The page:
My passion for wildlife was stimulated in my teenage years, mainly thanks to my Mum (a biology teacher) who made me look at the world differently and being inspired by writers such as Paul Colinvaux. This early interest developed into biological research in my 20s, when I did practical conservation work in places such as the Comores and Mongolia.
Today, any free time I have I spend pottering around the flatlands of East Anglia or escaping to our hut on the Northumberland coast looking for wildlife and castles with my wife and children.
I studied Biological Sciences at Oxford and Conservation at UCL, and worked at Wildlife and Countryside Link before spending five years as Conservation Director at Plantlife.
I joined the RSPB as Head of Government Affairs in 2004, became Head of Sustainable Development in 2006, before becoming Conservation Director in 2011.
I spent the weekend with friends in Oxfordshire, a stone's throw from Aston Rowant NNR. While not the best time to enjoy the chalk grassland, red kites were everywhere. A bit distracting for drivers (especially those, like me, that struggle at the best of times) but a wonderful addition to our skies.
The BTO Bird Atlas, published last week, includes a load of good news stories, such as the red kite. These remind us what conservation can do to turn round the fortunes of threatened species. At the Atlas launch, Biodiversity Minister Lord de Mauley rightly drew attention to these successes but he also put a spotlight on current concerns such as the plight on farmland birds.
Successive governments have promised to fix this problem yet despite the efforts of some farmers and millions of CAP pounds, this year's farmland bird index was at its lowest level to date. What is even more galling is that we have identified many of the solutions that could allow the species to recover but we have not yet managed to encourage sufficient farmers put in place adequate habitat to help them.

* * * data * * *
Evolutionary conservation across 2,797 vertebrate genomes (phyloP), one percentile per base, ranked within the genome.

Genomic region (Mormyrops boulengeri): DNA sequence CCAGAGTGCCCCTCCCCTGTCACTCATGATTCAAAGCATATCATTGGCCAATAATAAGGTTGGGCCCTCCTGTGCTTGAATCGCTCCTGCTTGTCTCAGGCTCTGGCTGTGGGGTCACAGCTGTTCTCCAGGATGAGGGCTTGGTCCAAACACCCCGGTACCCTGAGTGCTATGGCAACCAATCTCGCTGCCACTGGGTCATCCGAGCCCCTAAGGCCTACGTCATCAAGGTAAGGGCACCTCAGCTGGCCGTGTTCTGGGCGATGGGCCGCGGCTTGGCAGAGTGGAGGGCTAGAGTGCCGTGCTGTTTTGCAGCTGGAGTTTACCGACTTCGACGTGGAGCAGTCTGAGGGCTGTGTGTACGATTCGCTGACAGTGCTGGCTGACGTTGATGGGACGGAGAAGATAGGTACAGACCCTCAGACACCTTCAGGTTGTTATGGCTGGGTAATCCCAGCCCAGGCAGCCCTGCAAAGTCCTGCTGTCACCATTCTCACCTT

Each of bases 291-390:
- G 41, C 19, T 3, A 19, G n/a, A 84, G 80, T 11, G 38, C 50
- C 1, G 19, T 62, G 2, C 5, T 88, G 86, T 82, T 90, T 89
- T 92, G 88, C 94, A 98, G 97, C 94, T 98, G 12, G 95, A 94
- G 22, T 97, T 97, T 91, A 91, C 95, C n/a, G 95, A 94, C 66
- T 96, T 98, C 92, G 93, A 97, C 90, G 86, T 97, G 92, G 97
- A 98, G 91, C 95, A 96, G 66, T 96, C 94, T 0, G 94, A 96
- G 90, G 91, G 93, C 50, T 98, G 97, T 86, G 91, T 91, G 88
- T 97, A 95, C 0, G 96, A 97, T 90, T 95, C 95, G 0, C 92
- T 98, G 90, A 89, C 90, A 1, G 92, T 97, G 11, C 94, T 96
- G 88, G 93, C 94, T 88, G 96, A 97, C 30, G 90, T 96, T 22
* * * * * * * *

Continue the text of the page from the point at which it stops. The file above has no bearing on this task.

The good news is that Defra is in the process of designing a new agri-environment scheme, innovatively called the New Environmental Land Management Scheme (or NELMS) and we think they are doing a good job. A well-designed scheme targeted at the right locations could make a big difference.
The bad news is that whatever the outcome of the current CAP consultation, Defra have a major funding problem. As environmental commitments (to both biodiversity and compliance with the EU Water Framework Directive which obliges Member States to ensure water bodies are in good condition) grow, the amount of available funds for agri-environment schemes is going to diminish over time.
The graph below, drawn using government's own data, shows the widening funding gap. The green bits show the funding needed and the coloured lines show what would happen to available funding in the various scenarios outlined in the CAP consultation.
Defra knows it has a problem. Farmland wildlife is failing to recover and their number one tool for aiding its recovery is being cut. The response must be first, to ensure that Defra chooses to transfer the maximum amount of CAP funds available into agri-environment schemes and retain their focus on the environment. Second, it must look at alternative means of improving the environmental performance from our farmed landscape. If there is no more money, and if market solutions are not readily available, then it must either rely on the good faith of the farming sector or be prepared to, well, use regulation.